Compiled by Nancy Ashmore, St. Olaf Academic Catalog Editor, 9/25/06
Reviewed and slightly edited by Mary Cisar, Registrar,
Reviewed by CEPC, March 7, 2007
Course descriptions should reflect the standards of the college, i.e., they should be grammatical, free of misspellings, accurate, complete, and written with style whenever possible. What does this entail? Among other things, descriptions require:
- Titles that contain course number, name, credit information (when other than 1.0 credit), and off-campus or abroad status (when applicable)
- Full sentences written in third person plural (use “students” and “their,” rather than “we” and “our”)
- Sentences written in present tense and in active voice wherever possible
- Summaries that give students a good idea of the material to be covered, but are not constrictively specific
- “Nuts and bolts” notes about credit grading (P/N only), prerequisites and/or recommended precursor courses, additional fees, and, finally, times of year the course is offered 
- A style that is engaging and suggestive of the department’s personality and approach to pedagogy
A note about word count: Course descriptions should be 75 words long, not counting the “nuts and bolts” information at the end.
And some thoughts on what should probably NOT be in course description: I’d urge faculty to avoid lists of specifics unless a course always covers certain topics or authors. Being somewhat generic here means the course description doesn’t have to updated every time the prof decides to drop one of the authors in favor of an emerging talent or breaking development in the field.
The following descriptions exemplify the above principles:
231 Intermediate Greek
Third-semester Greek students read selections from Plato’s dialogues (Apology, Crito, Phaedo) in uncut, original versions, reviewing basic vocabulary, grammar, and syntax while translating the Greek texts. The class discusses the life and death of Socrates and the significance of the dialogues as works of literature. Prerequisite: Greek 112 or equivalent. Offered annually.
252 Vergil and Latin Epic
Lord Tennyson called Vergil the “wielder of the stateliest measure ever moulded by the lips of man.” Students encounter that stately measure when they translate selections from Vergil’s three major poems (Eclogues, Georgics, Aeneid). They also engage in spirited discussion of Homer’s influence on Vergil and of Vergil’s influence on the literature, art, and music of Western civilization. Prerequisite: Latin 231 or equivalent. Offered in alternate years.
262 Intermediate Microeconomic Theory
Microeconomics is the study of the resource allocation decisions by households, producers, and firms and the resources allocation process in various types of market structures. Students are trained in the use of economic models and optimizing techniques to address a variety of real-world problems, including case studies from business and public policy. Prerequisites: Calculus I and one of Economics 110-122, or permission of instructor. Offered each semester.
376 Labor Economics and Employment Relations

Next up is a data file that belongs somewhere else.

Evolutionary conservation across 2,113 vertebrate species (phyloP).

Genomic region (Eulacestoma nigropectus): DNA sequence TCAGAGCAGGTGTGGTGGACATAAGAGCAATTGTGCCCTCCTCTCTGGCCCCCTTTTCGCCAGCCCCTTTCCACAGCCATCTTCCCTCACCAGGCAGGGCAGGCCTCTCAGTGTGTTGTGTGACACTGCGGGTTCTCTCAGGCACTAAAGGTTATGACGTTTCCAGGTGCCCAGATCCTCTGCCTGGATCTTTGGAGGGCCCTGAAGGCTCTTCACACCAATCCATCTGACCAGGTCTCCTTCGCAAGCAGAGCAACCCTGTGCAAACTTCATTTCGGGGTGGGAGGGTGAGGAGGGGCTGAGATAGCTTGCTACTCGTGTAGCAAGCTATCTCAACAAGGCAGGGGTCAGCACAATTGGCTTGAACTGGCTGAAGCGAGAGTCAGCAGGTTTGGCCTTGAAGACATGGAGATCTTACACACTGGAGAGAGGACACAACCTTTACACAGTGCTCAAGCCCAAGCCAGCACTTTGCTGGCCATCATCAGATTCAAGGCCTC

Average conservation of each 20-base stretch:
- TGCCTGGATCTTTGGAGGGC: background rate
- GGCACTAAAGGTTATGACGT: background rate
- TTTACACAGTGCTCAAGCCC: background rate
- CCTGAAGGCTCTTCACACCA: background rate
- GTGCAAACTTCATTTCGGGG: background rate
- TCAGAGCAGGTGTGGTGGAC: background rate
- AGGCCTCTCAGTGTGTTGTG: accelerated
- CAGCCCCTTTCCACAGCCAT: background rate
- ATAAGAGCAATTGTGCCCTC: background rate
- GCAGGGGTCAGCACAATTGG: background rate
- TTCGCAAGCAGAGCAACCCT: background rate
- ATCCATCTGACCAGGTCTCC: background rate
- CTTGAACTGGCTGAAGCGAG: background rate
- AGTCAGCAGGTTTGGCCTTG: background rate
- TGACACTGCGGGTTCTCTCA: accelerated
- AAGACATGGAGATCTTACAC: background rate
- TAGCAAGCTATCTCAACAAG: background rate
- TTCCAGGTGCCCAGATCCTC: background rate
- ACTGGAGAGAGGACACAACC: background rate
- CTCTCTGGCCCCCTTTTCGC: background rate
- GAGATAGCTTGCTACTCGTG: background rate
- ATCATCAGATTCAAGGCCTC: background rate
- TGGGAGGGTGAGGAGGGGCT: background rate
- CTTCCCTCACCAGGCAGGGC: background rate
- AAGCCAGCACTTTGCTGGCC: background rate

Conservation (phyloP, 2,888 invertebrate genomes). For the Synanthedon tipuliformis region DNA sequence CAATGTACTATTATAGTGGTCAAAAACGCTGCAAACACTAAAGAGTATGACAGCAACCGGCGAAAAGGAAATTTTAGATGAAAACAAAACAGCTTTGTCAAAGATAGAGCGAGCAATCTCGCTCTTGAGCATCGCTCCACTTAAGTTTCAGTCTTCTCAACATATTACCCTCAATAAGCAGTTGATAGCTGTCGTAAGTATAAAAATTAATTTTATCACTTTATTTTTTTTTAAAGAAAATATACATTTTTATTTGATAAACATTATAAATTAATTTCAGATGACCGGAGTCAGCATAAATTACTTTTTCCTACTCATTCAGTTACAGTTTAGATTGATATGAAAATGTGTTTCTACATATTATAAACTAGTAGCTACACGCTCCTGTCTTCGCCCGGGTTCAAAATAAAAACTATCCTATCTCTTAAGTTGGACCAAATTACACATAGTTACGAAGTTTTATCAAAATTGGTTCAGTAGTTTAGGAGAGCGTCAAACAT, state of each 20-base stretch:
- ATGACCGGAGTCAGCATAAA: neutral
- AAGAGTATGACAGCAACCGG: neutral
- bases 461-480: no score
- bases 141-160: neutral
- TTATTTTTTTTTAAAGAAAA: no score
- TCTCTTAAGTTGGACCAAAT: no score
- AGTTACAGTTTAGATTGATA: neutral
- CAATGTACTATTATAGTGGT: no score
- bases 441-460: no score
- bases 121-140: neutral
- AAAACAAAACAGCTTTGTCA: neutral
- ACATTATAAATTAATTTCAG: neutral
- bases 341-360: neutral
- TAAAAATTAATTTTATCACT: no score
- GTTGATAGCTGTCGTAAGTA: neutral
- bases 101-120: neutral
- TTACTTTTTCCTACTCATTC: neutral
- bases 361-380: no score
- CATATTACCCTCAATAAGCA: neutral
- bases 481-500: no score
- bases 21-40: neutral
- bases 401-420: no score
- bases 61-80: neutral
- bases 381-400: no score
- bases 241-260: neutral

What do workers want from work? What do employers want from workers? Pressing policy issues exist for workers competing in the global economy. Unions, unemployment insurance, welfare, and the minimum wage enhance the prospects of many while leaving others even worse off. This course utilizes microeconomic theory, statistics, and institutional analysis to understand labor markets. Prerequisites: Economics 262 and Statistics 263 or Statistics 316, or permission of instructor. Offered annually.
379 Statistical Physics
How do macroscopic variables (e.g. energy, pressure) develop through the collision or interaction of microscopic objects? Why is the spread of disease in an orchard similar to a
piece of iron becoming magnetized? Students study classical and quantum gases, followed by magnets and phase transitions (Ising Model, percolation, renormalization), and employ both analytical and computer methods (Monte-Carlo sampling, simulations, molecular dynamics). Prerequisite: Physics 244.
260 History of Modern Political Thought
Machiavelli founded modern political philosophy by asking “How does the ruler acquire power?” This course explores how modern political thinkers answered this question by changing the grounds of authority from religious and philosophical foundations to rational ones. Texts include Machiavelli’s Prince and Hobbes’s Leviathan, Locke’s Second Treatise, Rousseau’s Social Contract, Marx’s Communist Manifesto, and Nietzsche’s Use and Abuse of History.
311 Seminar in American Politics
This seminar introduces the core questions, concepts, and theories of the field of American politics. With topics varying from term to term, students read both “cutting edge” research and the classic articles of the field. The methodology employed in the research is a central topic. Students ask whether the methods were appropriate and helpful for answering the central questions of American politics. The course also includes a major research project. Prerequisites: Political Science 220, and one course in the subfield or permission of instructor.